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Trigeminal trophic syndrome
  1. Stephen Collyer,
  2. Geraint Fuller
  1. Department of Neurology, Gloucester Royal Hospital, Gloucester, UK
  1. Correspondence to Dr Stephen Collyer, Department of Neurology, Gloucester Royal Hospital, Great Western Road, Gloucester GL1 3NN, UK; steve.collyer{at}glos.nhs.uk

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A 66-year-old man with maturity onset diabetes mellitus presented with a 2-month history of painless right facial ulceration (figure 1). Four months ago, he had been admitted with an abrupt-onset imbalance with vomiting and right facial numbness. Eight weeks later, a right-sided nasal ulcer appeared and gradually enlarged; the biopsy found chronic inflammatory changes.

Figure 1

Right nasal and facial ulceration.

On examination, his right pupil was small. There was right facial ulceration with trigeminal sensory loss to pinprick and temperature, and his gait was ataxic.

On reviewing the original MR scans, there were widespread ischaemic changes and a recent lateral medullary infarction (figure 2).

Figure 2

(A) Axial T2 and (B) diffusion-weighted image MRI scans showing the right lateral medullary infarction.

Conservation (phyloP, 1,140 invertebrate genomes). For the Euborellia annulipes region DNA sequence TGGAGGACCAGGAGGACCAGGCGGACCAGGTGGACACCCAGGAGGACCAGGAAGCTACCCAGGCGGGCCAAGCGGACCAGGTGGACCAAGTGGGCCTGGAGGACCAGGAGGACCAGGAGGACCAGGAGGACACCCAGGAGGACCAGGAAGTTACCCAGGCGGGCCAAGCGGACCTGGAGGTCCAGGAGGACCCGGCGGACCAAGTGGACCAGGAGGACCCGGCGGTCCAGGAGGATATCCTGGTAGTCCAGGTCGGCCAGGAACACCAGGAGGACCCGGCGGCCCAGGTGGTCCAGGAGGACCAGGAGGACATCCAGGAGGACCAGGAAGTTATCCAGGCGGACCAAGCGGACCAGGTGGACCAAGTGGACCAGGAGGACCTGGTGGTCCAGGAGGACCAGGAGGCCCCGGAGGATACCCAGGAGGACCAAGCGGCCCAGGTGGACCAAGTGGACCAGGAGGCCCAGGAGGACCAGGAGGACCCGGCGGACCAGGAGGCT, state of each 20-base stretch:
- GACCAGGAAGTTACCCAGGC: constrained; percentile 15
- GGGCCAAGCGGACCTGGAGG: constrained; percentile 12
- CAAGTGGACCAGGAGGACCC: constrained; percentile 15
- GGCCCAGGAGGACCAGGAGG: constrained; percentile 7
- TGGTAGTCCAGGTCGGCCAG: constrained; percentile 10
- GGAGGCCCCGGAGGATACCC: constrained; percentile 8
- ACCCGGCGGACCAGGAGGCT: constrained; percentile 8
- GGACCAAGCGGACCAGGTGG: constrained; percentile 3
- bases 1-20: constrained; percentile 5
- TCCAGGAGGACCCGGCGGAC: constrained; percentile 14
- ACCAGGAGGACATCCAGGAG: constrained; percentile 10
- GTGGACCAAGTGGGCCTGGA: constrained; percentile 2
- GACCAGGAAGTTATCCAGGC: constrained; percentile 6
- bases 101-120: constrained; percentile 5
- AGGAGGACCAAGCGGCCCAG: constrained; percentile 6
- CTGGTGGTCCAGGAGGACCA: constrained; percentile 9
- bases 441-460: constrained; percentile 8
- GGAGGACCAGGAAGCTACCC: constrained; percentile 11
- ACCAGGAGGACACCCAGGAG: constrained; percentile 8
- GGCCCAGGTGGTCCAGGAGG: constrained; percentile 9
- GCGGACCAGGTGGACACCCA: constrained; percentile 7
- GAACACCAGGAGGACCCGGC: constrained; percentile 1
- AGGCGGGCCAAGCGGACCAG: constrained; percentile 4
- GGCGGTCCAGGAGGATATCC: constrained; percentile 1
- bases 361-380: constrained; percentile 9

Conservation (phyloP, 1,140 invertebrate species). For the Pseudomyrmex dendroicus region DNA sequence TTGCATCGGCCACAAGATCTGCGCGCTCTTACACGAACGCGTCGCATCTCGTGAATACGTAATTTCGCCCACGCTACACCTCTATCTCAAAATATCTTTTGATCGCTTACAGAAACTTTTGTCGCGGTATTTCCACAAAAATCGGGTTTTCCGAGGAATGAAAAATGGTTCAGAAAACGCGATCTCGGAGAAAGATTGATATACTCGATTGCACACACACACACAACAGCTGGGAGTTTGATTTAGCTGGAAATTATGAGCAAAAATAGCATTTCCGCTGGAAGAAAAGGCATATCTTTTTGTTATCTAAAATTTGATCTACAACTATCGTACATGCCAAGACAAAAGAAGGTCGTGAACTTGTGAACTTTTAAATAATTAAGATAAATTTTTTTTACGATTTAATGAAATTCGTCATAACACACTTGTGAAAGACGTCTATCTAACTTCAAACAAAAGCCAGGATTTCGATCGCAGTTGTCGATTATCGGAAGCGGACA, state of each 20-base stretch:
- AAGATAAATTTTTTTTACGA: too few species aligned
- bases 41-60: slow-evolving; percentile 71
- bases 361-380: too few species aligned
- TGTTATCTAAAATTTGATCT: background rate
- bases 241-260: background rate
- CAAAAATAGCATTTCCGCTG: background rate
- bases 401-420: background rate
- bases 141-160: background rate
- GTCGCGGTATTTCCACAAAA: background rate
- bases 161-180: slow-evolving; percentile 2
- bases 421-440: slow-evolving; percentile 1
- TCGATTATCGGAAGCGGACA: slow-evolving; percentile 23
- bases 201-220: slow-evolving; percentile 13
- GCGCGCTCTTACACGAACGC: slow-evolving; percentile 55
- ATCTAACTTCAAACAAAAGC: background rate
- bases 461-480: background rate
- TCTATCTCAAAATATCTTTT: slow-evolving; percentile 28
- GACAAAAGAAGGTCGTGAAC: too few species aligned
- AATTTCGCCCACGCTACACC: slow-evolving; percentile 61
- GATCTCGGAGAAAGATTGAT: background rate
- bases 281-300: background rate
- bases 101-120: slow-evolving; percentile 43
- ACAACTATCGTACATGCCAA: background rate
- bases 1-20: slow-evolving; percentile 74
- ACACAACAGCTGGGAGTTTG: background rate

Trigeminal trophic syndrome, a rare complication of lateral medullary syndrome, results from a painless trauma to the face.1 Awareness of the neurological basis of the syndrome avoids inappropriate interventions. The treatment hinges on avoiding further trauma (cutting finger nails, nocturnal scratch mittens, protective facial prosthetics) and using drugs to reduce neuropathic symptoms (eg, gabapentin).

The ulceration improved over 6 months (figure 3).

Figure 3

Resolution of right facial ulceration

Acknowledgments

This manuscript was reviewed by Lionel Ginsberg, London, UK.

References

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Footnotes

  • Competing interests Geraint Fuller is co-editor of Practical Neurology.

  • Patient consent Obtained.

  • Provenance and peer review Not commissioned; externally peer reviewed.

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